Egypt pushes for end to US ‘terror’ blacklisting of Sudan

Asma Mohamed Abdalla, the newly appointed Sudanese Foreign Minister, meets with her Egyptian counterpart Sameh Shoukry in the Sudanese capital Khartoum on September 9, 2019. (AFP)
Updated 09 September 2019

Egypt pushes for end to US ‘terror’ blacklisting of Sudan

  • Egypt wants more support for neighboring Sudan’s new civilian government
  • The US named Sudan a state sponsor of terror in 1993

KHARTOUM: Egyptian Foreign Minister Sameh Shoukry said Monday that Cairo was supporting efforts to remove Sudan from Washington’s blacklist of state sponsors of terrorism, a key factor hindering the African country’s economic revival.
Shoukry is in Khartoum for a one-day visit to hold talks with top officials in what Cairo hailed as a “new start” in relations between the neighbors as Sudan transitions toward civilian rule.
Egypt had been a steadfast ally of Sudanese military generals who seized power after the army ousted long-time leader Omar Al-Bashir in April following months of nationwide protests against his autocratic rule.
But previously ties between the neighbors had often been strained over the years due to trade and border disputes, although efforts have been taken by both to address the concerns.
On Monday, Shoukry held talks with new Prime Minister Abdalla Hamdok and Sudan’s first female foreign affairs minister, Asma Mohamed Abdalla.
He also met General Abdel Fattah Al-Burhan, the head of a joint civilian-military sovereign council that is overseeing Sudan’s transition.
Shoukry said that during his talks, which aimed to “boost relations between the two countries,” he offered Cairo’s backing for dropping Sudan from Washington’s list of state sponsors of terrorism.
“Egypt is supporting Sudan to be removed from the terrorism list,” he told reporters.
“We have also raised this issue with the United States of America ... we will continue pushing for it in coordination with the Sudanese authorities.”
Decades of US blacklisting along with a trade embargo imposed on Sudan in 1997 has kept overseas investors away from the country, in turn isolating it from the global economy.
Sudan’s worsening economic situation was the key trigger for nationwide protests that finally led to the ouster of Bashir.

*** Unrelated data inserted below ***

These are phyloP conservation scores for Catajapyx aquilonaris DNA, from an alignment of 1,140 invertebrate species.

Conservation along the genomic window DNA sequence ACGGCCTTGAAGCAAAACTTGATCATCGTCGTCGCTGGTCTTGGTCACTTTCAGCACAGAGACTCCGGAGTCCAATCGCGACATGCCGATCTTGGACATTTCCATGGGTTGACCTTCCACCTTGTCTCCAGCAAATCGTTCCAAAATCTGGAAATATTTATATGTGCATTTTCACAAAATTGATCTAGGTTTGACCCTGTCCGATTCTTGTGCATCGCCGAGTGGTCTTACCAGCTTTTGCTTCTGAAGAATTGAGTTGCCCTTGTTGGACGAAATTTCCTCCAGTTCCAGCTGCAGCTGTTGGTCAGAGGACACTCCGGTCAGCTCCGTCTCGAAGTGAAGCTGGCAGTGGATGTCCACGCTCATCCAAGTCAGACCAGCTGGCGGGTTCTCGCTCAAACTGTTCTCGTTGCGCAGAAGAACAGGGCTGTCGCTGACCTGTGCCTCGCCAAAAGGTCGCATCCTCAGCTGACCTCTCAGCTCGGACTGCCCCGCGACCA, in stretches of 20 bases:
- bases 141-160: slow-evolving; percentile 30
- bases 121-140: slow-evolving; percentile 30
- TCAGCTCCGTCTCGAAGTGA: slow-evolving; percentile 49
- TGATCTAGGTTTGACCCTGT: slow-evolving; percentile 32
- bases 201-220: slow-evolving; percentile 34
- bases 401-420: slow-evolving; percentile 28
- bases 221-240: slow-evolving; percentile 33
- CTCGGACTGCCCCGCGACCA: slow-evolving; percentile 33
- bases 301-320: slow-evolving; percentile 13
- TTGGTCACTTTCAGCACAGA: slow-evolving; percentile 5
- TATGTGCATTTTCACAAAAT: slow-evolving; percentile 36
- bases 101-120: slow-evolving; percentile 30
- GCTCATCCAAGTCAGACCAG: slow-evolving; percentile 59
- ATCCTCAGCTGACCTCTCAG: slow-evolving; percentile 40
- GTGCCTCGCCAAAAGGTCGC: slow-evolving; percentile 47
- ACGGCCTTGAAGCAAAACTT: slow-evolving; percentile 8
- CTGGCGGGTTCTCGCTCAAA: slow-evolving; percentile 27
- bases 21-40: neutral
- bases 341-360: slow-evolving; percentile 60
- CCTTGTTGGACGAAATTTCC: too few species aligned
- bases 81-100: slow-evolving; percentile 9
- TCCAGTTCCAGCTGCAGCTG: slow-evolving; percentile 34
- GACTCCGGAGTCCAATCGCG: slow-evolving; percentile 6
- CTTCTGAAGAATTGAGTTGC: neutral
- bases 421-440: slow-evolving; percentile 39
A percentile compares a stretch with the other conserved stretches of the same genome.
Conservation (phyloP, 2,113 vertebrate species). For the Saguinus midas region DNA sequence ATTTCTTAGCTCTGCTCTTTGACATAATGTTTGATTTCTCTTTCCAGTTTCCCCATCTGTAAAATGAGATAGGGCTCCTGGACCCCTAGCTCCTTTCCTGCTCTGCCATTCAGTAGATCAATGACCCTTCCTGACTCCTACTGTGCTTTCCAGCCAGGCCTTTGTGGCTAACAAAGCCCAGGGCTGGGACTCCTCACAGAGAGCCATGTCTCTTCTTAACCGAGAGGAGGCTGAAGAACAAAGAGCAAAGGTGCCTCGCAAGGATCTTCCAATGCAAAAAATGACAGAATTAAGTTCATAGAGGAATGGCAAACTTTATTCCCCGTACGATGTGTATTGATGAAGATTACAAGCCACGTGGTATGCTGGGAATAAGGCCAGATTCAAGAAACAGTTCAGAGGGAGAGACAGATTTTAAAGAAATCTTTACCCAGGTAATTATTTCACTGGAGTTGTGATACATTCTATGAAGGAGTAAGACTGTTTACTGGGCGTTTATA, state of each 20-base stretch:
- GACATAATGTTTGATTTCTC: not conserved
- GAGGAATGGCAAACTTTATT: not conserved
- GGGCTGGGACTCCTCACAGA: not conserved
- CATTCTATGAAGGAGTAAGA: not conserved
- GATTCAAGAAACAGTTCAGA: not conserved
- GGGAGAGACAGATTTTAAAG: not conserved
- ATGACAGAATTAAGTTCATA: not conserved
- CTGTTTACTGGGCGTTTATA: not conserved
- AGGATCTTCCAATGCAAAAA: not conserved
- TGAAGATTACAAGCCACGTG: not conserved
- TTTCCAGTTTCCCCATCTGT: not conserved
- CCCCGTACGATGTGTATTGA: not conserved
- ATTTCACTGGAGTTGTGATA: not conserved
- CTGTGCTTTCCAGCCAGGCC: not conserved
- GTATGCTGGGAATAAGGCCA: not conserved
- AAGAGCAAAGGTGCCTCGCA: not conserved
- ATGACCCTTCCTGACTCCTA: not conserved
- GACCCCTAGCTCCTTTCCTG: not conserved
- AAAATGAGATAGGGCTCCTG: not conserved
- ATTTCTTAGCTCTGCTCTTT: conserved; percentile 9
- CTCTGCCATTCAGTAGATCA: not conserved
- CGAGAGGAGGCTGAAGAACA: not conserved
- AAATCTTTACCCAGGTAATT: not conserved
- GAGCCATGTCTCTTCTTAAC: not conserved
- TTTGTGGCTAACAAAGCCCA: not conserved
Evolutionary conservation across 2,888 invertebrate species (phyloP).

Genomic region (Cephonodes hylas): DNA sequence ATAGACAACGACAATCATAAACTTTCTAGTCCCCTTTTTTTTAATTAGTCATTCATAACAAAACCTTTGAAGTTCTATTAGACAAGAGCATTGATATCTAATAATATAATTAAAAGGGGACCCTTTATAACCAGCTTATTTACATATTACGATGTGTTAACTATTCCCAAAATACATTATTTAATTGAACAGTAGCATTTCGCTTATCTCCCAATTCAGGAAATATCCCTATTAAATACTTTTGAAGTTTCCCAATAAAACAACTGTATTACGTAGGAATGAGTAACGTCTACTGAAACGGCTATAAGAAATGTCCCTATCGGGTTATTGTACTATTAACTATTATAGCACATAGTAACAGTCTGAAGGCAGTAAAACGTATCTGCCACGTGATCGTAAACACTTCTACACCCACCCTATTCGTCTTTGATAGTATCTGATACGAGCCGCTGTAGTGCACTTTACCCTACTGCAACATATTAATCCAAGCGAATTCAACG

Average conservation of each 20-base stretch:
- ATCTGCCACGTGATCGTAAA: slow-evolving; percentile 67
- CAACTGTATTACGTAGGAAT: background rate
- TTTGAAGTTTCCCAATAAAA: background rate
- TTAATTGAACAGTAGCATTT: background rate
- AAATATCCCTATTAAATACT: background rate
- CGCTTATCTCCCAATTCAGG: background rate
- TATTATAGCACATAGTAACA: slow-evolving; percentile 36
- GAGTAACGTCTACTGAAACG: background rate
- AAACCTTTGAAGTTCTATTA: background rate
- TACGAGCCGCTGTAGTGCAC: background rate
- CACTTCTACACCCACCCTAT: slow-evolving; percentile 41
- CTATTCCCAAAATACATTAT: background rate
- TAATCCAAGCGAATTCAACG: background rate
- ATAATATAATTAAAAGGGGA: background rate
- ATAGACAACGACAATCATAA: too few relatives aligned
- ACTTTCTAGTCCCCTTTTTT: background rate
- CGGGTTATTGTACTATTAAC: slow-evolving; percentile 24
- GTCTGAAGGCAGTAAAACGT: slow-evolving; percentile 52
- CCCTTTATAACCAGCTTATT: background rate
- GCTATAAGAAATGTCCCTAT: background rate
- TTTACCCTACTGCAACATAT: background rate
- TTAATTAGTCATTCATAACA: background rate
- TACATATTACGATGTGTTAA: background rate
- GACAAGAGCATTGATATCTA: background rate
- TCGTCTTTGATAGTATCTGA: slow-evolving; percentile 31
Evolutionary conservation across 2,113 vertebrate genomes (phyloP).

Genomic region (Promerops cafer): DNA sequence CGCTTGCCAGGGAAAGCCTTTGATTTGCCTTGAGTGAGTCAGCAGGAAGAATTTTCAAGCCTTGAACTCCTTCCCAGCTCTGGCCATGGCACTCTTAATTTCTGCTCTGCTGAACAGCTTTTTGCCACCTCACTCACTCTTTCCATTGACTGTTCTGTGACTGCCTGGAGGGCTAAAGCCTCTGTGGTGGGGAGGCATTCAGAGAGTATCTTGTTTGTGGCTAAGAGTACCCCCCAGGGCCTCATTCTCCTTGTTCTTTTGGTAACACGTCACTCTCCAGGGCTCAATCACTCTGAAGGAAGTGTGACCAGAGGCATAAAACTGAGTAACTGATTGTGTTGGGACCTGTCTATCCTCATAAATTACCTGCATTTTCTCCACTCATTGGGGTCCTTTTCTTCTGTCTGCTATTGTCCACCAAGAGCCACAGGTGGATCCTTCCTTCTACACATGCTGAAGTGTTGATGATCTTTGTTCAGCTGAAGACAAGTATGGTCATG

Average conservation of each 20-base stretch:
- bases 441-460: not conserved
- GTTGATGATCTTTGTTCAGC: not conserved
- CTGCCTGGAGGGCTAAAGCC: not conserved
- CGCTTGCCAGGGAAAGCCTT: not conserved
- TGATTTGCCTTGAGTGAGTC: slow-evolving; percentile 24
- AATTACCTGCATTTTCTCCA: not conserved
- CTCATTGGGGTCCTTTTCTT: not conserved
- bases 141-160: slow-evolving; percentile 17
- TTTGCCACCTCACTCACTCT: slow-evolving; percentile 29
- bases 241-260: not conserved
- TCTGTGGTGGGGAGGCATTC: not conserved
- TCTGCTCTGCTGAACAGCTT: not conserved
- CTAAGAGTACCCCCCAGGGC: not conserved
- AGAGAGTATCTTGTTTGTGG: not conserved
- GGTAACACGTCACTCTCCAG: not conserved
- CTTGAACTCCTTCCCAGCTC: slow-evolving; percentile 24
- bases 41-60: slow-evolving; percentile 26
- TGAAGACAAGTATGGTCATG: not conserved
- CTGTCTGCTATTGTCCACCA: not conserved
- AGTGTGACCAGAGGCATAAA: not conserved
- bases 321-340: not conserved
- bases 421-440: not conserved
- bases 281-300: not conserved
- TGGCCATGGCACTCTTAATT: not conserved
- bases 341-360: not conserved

Washington lifted the sanctions in October 2017, but still kept Sudan in the terrorism list along with North Korea, Iran and Syria.
Washington’s harsh measures were imposed for Khartoum’s alleged support for extremist militant groups.
Al-Qaeda founder Osama bin Laden used to reside in Sudan between 1992 to 1996.
Washington and Khartoum have, however, engaged in negotiations to remove Sudan from the terrorism blacklist since the sanctions were lifted.
The Egyptian foreign ministry earlier said that Shoukry’s visit “shows Egypt’s support for Sudan and to its people in achieving their demands.”
Relations between Cairo and Khartoum had deteriorated in early 2017, when Bashir accused Egypt of supporting rebels in conflict zones, including Darfur in western Sudan.
Sudan in May 2017 banned the import of animal and other agricultural products from its northern neighbor.
But for years the main bone of contention between the two countries has been Egypt’s control of the Halayeb triangle, which lies in a mineral-rich border region.
During Bashir’s rule, Sudan regularly protested at Egypt’s administration of Halayeb and the Shalatin border region near the Red Sea, saying they are part of its sovereign territory since shortly after independence in 1956.
Ties between the neighbors improved after Sudan lifted the ban on Egyptian products in 2018 following talks in Khartoum between Bashir and his Egyptian counterpart Abdel Fattah El-Sisi.
El-Sisi and other Egyptian officials had regularly called for stability in Sudan after protests erupted against Bashir in December.


Emirates opens bookings for a number of Arab destinations as of July

Updated 25 min 42 sec ago

Emirates opens bookings for a number of Arab destinations as of July

  • Coronavirus travel regulations remain and a number of countries have not yet revealed when they would reopen
  • The airline implemented precautionary measures from May 21

DUBAI: Emirates has opened online bookings for 12 Arab countries for flights starting on July 1.
The destinations include Saudi Arabia, Kuwait, Bahrain, Oman, Iraq, Egypt, Algeria and Tunisia, but bookings are still subject to change, local media said.
“Currently some of our flights are available for booking starting  July 1; however, the situation still  remains dynamic and these flight services could be subject to change, We aim to provide our customers with as much notice as possible should there be any changes,” an Emirates spokesperson told weekly magazine Arabian Business.
However, coronavirus travel regulations remain and a number of countries have not yet revealed when they would reopen.
The airline implemented precautionary measures from May 21 as regular scheduled flights to some destinations resumed.
These measures introduced include complimentary hygiene kits for all passengers, staggered boarding – carried out on a row-by-row basis – with all flights over one-and-a-half hours having a cabin service assistant, who will ensure the toilets are cleaned every 45 minutes.
Other measures include a series of precautions for transit passengers in Dubai, ensuring strict social distancing and requiring passengers and crew to wear masks and gloves at all times.